In a bid to discourage a hostile takeover by investor Daniel S. Loeb, Sotheby's auction house filed a shareholder rights plan with the Securities and Exchange Commission on Friday. The plan creates hurdles for parties wishing to gain control of the company by diluting the value of an investor's shares if he gains control of more than 10 percent of the house's shares. That number is 20 percent for institutional investors, or those eligible to report their holdings on a Schedule 13G.

Sotheby's said in a press release that the rights plan will not in itself prevent a takeover, but said it "should encourage anyone seeking to acquire the Company to negotiate with the Board prior to attempting a takeover." The plan, according to the auction house, is designed to "protect Sotheby's and its shareholders from efforts to obtain control that are inconsistent with the best interests of the company and its shareholders."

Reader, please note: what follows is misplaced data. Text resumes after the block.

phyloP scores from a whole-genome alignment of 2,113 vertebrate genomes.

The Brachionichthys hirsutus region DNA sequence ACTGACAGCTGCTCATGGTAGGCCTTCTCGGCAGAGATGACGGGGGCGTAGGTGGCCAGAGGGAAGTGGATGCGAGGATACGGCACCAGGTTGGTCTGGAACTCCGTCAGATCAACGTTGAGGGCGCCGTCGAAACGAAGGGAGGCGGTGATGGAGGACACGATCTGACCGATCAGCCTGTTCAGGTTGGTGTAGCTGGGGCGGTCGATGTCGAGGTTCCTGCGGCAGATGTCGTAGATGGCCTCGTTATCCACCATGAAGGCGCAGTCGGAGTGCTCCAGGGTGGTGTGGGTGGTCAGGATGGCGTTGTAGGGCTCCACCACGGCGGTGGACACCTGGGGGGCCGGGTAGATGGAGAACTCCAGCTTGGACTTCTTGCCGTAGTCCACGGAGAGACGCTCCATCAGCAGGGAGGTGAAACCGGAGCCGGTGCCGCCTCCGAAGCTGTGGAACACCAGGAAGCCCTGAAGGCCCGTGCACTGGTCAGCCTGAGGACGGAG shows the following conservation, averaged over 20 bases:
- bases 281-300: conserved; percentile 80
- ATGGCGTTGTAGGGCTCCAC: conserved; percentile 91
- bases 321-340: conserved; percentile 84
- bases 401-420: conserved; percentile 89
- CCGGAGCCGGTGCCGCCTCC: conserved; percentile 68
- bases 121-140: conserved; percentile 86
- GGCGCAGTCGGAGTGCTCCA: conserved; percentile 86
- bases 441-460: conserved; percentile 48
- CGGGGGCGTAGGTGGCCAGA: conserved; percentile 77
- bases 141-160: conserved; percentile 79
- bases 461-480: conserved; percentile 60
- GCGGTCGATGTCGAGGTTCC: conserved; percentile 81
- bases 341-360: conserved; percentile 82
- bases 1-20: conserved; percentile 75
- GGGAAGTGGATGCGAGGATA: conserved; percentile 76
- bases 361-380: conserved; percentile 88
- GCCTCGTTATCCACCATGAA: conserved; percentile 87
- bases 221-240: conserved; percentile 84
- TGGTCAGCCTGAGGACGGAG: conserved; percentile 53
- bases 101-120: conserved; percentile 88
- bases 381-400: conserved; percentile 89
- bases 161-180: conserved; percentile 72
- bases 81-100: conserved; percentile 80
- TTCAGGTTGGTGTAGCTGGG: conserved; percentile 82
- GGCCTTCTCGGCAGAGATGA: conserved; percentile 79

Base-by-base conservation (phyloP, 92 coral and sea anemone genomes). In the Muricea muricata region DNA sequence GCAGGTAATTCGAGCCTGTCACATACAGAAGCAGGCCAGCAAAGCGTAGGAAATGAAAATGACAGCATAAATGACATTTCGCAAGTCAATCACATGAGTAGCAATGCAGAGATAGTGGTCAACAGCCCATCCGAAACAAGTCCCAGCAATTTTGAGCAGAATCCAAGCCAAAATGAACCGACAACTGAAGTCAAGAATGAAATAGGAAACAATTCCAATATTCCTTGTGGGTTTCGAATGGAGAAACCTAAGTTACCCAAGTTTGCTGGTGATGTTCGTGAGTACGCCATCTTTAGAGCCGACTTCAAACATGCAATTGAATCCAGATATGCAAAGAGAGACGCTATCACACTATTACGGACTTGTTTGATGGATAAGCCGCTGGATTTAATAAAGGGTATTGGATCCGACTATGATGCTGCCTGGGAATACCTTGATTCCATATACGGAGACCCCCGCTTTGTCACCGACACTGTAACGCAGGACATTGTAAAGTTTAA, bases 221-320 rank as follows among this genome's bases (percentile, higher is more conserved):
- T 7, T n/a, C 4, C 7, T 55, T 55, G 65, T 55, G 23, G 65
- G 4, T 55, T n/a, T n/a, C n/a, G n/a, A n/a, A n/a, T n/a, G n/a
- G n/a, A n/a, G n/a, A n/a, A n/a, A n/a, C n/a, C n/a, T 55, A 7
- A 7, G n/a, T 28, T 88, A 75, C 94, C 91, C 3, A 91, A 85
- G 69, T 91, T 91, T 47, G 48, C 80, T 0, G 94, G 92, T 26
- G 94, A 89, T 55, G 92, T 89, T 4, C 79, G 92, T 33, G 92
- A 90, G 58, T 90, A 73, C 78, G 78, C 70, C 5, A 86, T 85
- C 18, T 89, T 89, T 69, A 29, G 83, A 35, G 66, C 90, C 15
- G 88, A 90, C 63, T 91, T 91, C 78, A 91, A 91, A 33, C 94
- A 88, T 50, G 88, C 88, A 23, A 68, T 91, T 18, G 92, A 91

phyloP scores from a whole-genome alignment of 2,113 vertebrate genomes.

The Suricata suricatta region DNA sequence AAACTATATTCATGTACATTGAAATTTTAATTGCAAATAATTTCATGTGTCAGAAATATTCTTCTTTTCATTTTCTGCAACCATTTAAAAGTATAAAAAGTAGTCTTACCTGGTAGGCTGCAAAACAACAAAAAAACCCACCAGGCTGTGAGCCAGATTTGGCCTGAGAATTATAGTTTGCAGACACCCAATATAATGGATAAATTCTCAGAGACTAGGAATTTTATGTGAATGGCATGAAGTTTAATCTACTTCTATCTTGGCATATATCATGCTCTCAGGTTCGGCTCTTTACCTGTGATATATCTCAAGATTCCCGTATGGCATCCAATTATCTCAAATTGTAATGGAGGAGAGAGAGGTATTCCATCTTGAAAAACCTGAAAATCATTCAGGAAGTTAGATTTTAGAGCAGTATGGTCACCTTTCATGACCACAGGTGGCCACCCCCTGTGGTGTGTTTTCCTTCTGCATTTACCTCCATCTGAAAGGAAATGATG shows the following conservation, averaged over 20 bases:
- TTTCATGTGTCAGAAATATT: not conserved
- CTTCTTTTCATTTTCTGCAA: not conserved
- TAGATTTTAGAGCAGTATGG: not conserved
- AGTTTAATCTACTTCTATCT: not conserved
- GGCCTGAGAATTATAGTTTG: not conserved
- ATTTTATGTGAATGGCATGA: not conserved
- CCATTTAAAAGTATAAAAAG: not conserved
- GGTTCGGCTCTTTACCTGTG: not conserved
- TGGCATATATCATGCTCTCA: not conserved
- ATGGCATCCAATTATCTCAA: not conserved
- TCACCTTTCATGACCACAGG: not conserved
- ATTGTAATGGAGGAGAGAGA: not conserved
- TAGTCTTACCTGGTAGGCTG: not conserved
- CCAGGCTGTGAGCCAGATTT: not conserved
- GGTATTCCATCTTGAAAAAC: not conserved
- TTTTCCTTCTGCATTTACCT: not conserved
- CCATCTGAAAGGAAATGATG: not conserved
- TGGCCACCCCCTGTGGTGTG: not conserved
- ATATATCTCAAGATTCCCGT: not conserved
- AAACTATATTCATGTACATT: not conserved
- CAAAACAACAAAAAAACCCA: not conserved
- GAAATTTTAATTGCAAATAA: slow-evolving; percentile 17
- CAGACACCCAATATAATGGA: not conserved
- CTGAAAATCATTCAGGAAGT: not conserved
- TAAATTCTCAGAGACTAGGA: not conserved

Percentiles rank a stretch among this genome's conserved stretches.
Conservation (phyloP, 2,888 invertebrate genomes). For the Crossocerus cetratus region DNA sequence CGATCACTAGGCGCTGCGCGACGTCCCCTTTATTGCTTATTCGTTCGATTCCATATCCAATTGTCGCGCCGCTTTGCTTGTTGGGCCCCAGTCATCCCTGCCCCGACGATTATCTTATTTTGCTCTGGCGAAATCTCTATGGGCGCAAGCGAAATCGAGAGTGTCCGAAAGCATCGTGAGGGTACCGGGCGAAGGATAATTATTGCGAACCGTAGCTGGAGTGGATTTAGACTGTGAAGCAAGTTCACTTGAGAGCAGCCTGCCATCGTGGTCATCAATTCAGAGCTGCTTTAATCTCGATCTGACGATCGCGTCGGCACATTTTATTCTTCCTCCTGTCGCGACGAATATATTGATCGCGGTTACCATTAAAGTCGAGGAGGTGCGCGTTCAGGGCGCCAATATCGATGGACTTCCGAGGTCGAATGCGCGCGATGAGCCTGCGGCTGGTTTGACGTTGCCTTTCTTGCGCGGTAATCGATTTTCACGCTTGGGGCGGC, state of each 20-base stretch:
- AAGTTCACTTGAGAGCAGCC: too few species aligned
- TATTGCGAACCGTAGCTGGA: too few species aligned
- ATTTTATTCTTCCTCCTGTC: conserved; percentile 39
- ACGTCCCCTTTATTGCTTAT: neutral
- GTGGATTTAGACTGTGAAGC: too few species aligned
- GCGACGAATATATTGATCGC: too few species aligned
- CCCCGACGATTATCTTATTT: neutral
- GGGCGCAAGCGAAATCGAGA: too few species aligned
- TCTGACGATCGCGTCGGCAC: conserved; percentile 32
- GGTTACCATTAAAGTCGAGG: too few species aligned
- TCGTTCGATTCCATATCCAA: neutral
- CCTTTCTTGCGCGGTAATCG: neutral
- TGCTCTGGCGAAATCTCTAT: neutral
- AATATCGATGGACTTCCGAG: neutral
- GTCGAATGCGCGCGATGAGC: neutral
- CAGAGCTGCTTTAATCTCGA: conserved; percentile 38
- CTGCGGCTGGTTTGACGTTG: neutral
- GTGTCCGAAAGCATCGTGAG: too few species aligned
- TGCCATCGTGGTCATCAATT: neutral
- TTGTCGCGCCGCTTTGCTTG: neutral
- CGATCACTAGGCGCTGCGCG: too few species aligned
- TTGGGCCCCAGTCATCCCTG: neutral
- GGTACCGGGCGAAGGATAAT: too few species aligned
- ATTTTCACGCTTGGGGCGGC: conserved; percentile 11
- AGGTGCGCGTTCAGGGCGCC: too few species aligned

Loeb, 51, is CEO of New York hedge fund Third Point LLC, which holds 9.3 percent of the company's outstanding shares. He sent Ruprecht a letter last week complaining about lagging performance, a corporate malaise and Ruprecht's compensation.

Loeb has brought his brand of activist investment to Sotheby's tony doorstep. "I am willing to join the board immediately and help recruit several new directors who have experience increasing shareholder value, share a passion for art, understand technology and luxury brands, or have operated top-performing sales organizations," Loeb wrote, and concluded, "It is also time, Mr. Ruprecht, for you to step down from your positions as Chairman, President and Chief Executive Officer and for the role of Chairman to be separated for your successor."